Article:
PEW Report Brings Good News For Brand Publishers

The PEW Research Center’s recent annual report on the State of the News Media is fascinating for any journalism junkie, but even more fascinating for brand publishers.

At the core of the PEW report are the ramifications of the decline in news coverage. Newspaper newsrooms have 30% fewer reporters than in 2000, which corresponds with 31% of US adults that have stopped turning to a news outlet because it no longer provided them with the news they were accustomed to getting.

This presents an opportunity for brand publishers. PEW writes:

“While traditional newsrooms have shrunk, however, there are other new players producing content that could advance citizens’ knowledge about public issues.”

“They are covering subject areas that would have once been covered more regularly and deeply by beat reporters at traditional news outlets—areas such as health, science and education.”

PEW cites how some brands are seeing their publishing efforts carried by major news outlets. Kaiser Health News, produced by The Kaiser Health Foundation, sees its articles carried by news outlets like The Washington Post with direct attribution. Similarly,, created by the American Institute of Physics, has stories on, with a lead-in identifying the source.

The report also notes our very own Contently for its innovative efforts to connect journalists with brand publishers to create original content:

“In circumventing the media altogether, one company, Contently, connects thousands of journalists, many of them ex-print reporters, with commercials brands to help them produce their own content, including brand-oriented magazines.”

Brand publishing has perhaps seen its quickest and most impactful growth in sponsored ads and posts, as publishers have begun to integrate brand-produced content alongside its regular content, delivering what publishers and marketers call “native advertising.”

The report states:

“Though it remains small in dollars, the category’s growth rate is second only to that of video. Sponsorship ads rose 38.9%, to $1.56 billion; that followed a jump of 56.1% in 2011.”

“Traditional publications such as The Atlantic and Forbes, as well as digital publications BuzzFeed and Gawker, have relied on native ads to quickly build digital ad revenues, and their use is expected to spread. According to tech website PandoDaily, major publishers including Hearst, Time and Condé Nast are investing in formats to run native ads, as are many newspapers.”

PEW warns that this “development, however, runs the risk of confusing readers about the difference between advertising and news content,” such as when The Atlantic ran a misguided advertorial for The Church of Scientology. Though most publishers do a good job of marking sponsored content, this confusion and the appropriateness of sponsored content needs to be something that publishers and brand marketers need to constantly consider.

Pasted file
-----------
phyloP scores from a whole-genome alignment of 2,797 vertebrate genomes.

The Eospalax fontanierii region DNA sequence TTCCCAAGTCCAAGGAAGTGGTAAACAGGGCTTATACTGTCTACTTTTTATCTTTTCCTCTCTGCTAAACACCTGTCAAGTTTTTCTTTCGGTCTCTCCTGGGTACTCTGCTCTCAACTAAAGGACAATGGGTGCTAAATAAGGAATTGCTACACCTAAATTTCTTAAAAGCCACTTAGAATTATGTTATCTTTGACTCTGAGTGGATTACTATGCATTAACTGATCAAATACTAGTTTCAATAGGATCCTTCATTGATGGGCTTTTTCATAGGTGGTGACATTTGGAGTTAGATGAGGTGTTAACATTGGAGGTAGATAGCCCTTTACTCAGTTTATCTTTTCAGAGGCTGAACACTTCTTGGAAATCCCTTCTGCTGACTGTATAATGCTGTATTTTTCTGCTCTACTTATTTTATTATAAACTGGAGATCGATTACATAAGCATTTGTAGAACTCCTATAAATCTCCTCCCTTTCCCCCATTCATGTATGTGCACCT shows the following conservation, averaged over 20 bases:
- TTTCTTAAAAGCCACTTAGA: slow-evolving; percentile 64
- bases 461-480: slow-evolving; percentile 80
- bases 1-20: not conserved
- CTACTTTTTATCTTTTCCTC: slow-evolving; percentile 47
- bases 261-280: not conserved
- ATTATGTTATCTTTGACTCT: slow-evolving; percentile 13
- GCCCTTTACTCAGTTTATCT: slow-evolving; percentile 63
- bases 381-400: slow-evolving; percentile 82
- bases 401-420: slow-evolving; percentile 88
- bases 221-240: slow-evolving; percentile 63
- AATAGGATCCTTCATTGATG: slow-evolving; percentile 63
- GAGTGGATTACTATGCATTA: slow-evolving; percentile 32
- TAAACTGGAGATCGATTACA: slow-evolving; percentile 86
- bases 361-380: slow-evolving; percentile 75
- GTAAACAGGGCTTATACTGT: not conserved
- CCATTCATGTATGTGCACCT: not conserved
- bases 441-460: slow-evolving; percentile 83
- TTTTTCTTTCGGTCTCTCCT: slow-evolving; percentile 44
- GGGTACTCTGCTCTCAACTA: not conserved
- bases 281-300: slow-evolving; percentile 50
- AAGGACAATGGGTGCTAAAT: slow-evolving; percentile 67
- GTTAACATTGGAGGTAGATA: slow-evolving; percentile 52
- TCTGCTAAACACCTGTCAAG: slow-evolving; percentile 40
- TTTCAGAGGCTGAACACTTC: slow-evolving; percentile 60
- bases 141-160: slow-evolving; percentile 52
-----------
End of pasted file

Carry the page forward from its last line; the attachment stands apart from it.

Perhaps most encouraging for brand publishers is how much word-of-mouth—primarily via social media—drives news consumption:

“For nearly three-quarters of adults (72%), the most common way to get news from friends and family is by having someone talk to them—either in person or over the phone.”

“And among that group, close to two-thirds (63%) somewhat or very often seek out a news story about that event or issue. Social networking is now a part of this process as well: 15% of U.S. adults get most of their news from friends and family this way, and the vast majority of them (77%) follow links to full news stories. Among 18-to-29 year-olds, the percentage that primarily relies on social media for this kind of news already reaches nearly one-quarter.”

This is undoubtedly good news for brand publishers. If you create great, reported content that your audience wants to share, their friends and family will consume that content, and your audience will grow. Simultaneously, there’s less great reporting to compete with as traditional news outlets’ resources dwindle.

The entire report is a must-read, as there are many more implications to consider, such as how the decline of local TV news could create video news opportunities for the right brands. It paints a troubling picture for traditional news outlets, but within that landscape, brand publishers have to recognize the opportunity to rise up, scale the publishing cliff, and secure their own piece of the news kingdom.

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